image

By the time I was ready to leave, most tables had turned over and now predominately featured locals, which increased the noise level substantially.  I requested a taxi and one of the servers, who turned out to be from Minnesota, waited with me outside for it to arrive.  I wished her a Happy Thanksgiving, which made her pause and thank me so much for telling her that as she was feeling homesick.  My cab arrived and back to Palermo I went but with a quick nightcap before heading home.

image

I had passed by the intriguingly named Odin Artisanal Beer Tavern on my walk the previous night and always wanting to try a local brew, I thought it would make for a nice post-meal drink or two.  Designed to look at lot older than it actually was, it was basically an urban biker bar, with speed metal blaring out of the speakers and many patrons with numerous piercings and tattoos.  Still, I was there for the beer so I flagged over a short purple haired waitress with a nose ring and took at seat at the bar.

There were two local breweries being featured so I chose to get a sample of 3 different beers from there – 2 from Zeppellin – a Scotch Ale and a porter – and 1 from Buko, their Oktoberfest beer.  First up was the Scotch Ale, which..wasn’t great – a very weak version of what is normally a favorite of mine.  Unfortunately, the next, the Buko Oktoberfest was a disaster.  Just awful and I stopped drinking it after 2 sips.  The final “robust” porter was hardly that but thankfully at least at some decent, if uninspired flavor.  Argies really should just stick to making wine I guess.

It was now past 2AM and while I could have kept going, the bad beer and all of the food in my belly mandated I go home and get some sleep.  There was 100% of rain for tomorrow so I knew I would be able to have some downtime and relax.  I dashed home just in time before the massive thunderstorm took control of the skies, which made for a nice sleeping soundtrack.

Buenos Aires – Day/Night 2 – New Discoveries

After a relatively peaceful night’s rest and catching up some work, it was time to go exploring.  Santiago had told me about a new outdoor mall that had been built in the formerly abandoned train yard just a block away.  Having often used that as my crossing point from Palermo Hollywood into Palermo Soho when I was temporarily living there, I was shocked to what they done with it.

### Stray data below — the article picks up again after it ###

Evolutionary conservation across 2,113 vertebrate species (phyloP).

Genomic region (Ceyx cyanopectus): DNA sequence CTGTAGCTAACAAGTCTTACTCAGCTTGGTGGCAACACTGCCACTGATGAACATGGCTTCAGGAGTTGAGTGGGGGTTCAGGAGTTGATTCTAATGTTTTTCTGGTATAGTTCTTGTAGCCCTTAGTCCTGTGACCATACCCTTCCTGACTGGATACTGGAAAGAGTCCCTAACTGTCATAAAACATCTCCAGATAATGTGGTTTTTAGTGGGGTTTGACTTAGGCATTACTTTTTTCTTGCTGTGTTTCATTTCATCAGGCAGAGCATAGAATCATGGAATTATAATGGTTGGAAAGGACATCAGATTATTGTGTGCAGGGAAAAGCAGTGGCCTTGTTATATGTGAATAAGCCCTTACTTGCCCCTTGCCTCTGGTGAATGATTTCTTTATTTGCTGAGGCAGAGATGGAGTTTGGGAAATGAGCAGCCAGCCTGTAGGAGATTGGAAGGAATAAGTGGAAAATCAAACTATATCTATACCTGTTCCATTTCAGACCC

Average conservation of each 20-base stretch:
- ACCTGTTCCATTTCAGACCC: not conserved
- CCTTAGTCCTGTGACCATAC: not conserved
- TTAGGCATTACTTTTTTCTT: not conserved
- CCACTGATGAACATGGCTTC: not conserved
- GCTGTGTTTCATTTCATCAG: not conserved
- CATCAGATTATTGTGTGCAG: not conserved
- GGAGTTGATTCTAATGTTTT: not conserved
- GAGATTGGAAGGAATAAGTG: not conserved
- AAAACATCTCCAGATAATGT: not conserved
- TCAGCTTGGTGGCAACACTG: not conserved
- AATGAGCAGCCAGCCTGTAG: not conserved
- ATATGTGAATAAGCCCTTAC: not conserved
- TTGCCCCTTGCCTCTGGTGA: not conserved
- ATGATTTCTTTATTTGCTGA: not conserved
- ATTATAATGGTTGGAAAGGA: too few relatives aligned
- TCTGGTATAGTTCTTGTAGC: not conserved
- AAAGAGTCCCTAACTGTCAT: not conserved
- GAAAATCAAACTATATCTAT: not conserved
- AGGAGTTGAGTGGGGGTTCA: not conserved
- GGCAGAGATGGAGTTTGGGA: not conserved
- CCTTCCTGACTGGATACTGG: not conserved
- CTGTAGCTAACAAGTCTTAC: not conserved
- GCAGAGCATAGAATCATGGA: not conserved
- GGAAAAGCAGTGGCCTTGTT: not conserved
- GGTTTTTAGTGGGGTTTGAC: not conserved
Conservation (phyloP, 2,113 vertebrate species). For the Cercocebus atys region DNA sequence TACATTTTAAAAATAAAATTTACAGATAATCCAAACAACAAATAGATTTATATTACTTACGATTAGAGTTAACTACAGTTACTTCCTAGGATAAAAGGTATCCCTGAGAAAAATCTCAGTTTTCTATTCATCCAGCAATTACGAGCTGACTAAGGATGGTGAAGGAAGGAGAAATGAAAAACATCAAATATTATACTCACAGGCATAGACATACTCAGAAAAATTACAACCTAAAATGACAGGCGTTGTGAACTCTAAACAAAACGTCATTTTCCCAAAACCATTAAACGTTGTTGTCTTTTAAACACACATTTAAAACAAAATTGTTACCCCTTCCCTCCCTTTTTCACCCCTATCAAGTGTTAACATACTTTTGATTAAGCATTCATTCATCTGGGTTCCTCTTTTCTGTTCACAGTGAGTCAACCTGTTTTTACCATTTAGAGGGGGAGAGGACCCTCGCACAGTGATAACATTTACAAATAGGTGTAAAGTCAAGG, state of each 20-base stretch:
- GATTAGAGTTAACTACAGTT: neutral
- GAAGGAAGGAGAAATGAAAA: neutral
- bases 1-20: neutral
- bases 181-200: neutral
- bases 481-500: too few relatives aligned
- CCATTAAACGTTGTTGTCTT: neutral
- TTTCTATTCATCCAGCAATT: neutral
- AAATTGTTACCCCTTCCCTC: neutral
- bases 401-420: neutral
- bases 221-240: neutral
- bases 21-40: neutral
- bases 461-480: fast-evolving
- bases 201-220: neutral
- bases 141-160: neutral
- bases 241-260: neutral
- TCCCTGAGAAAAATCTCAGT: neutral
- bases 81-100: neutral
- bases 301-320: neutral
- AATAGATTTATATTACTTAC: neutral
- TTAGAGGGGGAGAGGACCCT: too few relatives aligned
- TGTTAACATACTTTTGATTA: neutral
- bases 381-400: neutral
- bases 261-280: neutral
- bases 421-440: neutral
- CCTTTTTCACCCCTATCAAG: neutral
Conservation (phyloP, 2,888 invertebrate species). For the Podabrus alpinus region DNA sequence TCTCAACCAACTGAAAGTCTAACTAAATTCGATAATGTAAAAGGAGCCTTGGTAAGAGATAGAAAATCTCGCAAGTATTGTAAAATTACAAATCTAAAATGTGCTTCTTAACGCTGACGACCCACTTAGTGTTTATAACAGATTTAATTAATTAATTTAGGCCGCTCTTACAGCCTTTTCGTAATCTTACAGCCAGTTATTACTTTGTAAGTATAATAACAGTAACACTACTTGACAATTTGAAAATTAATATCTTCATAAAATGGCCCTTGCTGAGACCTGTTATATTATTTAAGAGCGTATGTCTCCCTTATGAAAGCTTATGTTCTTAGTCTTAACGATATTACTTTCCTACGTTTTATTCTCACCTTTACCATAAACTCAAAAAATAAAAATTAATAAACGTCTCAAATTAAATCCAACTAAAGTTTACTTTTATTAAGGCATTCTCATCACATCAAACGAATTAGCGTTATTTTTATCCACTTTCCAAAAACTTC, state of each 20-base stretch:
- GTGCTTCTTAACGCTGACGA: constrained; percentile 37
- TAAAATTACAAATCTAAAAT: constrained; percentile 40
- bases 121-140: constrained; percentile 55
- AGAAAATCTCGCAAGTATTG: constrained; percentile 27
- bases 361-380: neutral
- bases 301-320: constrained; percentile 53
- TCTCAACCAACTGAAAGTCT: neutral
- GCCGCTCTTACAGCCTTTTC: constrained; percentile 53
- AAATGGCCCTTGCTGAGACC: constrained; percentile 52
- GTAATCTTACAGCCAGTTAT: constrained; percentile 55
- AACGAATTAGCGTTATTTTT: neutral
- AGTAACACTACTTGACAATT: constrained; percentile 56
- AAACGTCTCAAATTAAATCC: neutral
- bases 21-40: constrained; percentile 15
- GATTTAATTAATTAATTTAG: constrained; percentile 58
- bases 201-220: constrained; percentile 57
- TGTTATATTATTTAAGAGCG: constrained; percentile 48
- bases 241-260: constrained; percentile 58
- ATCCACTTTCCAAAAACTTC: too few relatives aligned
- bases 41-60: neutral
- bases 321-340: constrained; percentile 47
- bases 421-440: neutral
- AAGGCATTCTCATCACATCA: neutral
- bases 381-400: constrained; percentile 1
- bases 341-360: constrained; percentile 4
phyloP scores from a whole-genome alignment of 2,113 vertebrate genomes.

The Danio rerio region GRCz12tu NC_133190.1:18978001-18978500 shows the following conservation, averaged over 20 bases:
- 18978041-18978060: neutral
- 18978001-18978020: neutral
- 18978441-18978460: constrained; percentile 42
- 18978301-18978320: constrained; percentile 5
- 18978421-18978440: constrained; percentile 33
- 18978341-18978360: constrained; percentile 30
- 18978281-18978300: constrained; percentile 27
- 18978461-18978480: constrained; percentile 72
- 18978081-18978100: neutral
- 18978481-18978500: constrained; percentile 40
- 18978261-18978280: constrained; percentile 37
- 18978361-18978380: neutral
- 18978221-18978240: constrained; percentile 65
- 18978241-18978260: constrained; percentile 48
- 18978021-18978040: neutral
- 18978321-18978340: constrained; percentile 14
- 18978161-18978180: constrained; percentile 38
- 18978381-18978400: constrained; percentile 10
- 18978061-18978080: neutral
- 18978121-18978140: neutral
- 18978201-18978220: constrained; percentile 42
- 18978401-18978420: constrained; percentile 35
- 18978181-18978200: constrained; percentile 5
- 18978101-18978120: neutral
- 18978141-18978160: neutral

image

Santiago had noted that while it was considered an outlet mall, in Buenos Aires, that didn’t really mean much – maybe 10-15% discounts.  Given the majority of the stores were ones I could find back in the States, that didn’t really matter as I wasn’t shopping for anything, especially not at places like the Mannequins of the Damned

image

But first, I needed some food.

image

There was a small crepe stand close to the entrance and since I wanted something quick and easy, it sounded good to me.  The structure in what clearly seems to be a trend at least in South America, having seen it Cartegena, Lima and now Buenos Aires, was a former shipping container.  For such a setup though, it made a lot of sense to use something like that for their stand.

image

I ended up going with the classic ham and cheese crepe, which came in a handy carrying case, although it was way too hot at first to eat that way.  After a few minutes though, it had cooled enough for me to eat and walk around the rest of the complex.  I briefly checked out an interesting wine store outlet, which had a lot of familiar Mendoza wines I had enjoyed in the past.  I decided I would come back later to investigate it further.

A few hours later, I was back in a cab, heading across town to a new (well since I had been here last) restaurant called El Banqueano, which specialized in exotic Argentine game meats and fishes with a modern touch.  It was quite a nice drive, spanning across several of the key Buenos Aires landmarks, from the Obelisk to Teatro Colon.  As we approached one of the oldest parts of the city, San Telmo, the streets turned into rough cobblestone for the last few minutes of the trip.

The restaurant was very traditional looking cafe, dark with lots of red in the interior.  Since I had been able to successfully change $100 into a 14:1 rate for pesos (official being 9.2:1) thanks to Santiago, I decided to splurge a bit and get the 6 wine pairings along with the 8 course meal.

image

At least from the vague menu descriptions, I couldn’t quite tell the supposed exotic meal that lay ahead but it still looked good to me.

image

Soon after I sat down, the first wine, a nice rose cava from Mendoza, arrived as a welcome.  This was quickly followed by a choice of breads, one of which was called “mushroom bread” so of course I had to get that.  It definitely had an earthy taste to it and was quite good, especially with the Zuccardi olive oil that accompanied it.

image

A couple of minutes the first course arrived – “Textures of Tomatoes”  – a tomato sorbet, sliced herloom tomatoes with a tomato broth.  Between my IK dish and this one, perhaps I was starting to turnaround on my relative distaste for cold tomatoes as it was very tasty.  A good start to the meal.

image

Next up was a Sauvignon Blanc, also from Mendoza.  While a bit too bland for my tastes, it paired nicely with the second course that arrived moments later.

image

I had to ask my server twice what she had said as I think it was crocodile maki?  Yep, indeed it was.  River crocodile maki with a pure wasabi (as in not very spicy) emulsion with a seaweed sauce.  OK, now the concept of the restaurant was starting to make a lot more sense.  And damned if it didn’t taste just like chicken.  I eagerly gobbled up all 3 pieces in quick succession and could have had another 3 easily.

image

Next wine was a Chardonnay, also from Mendoza.  Unfortunately, like most from there, it was just OK but really was more again for the pairing with the next course.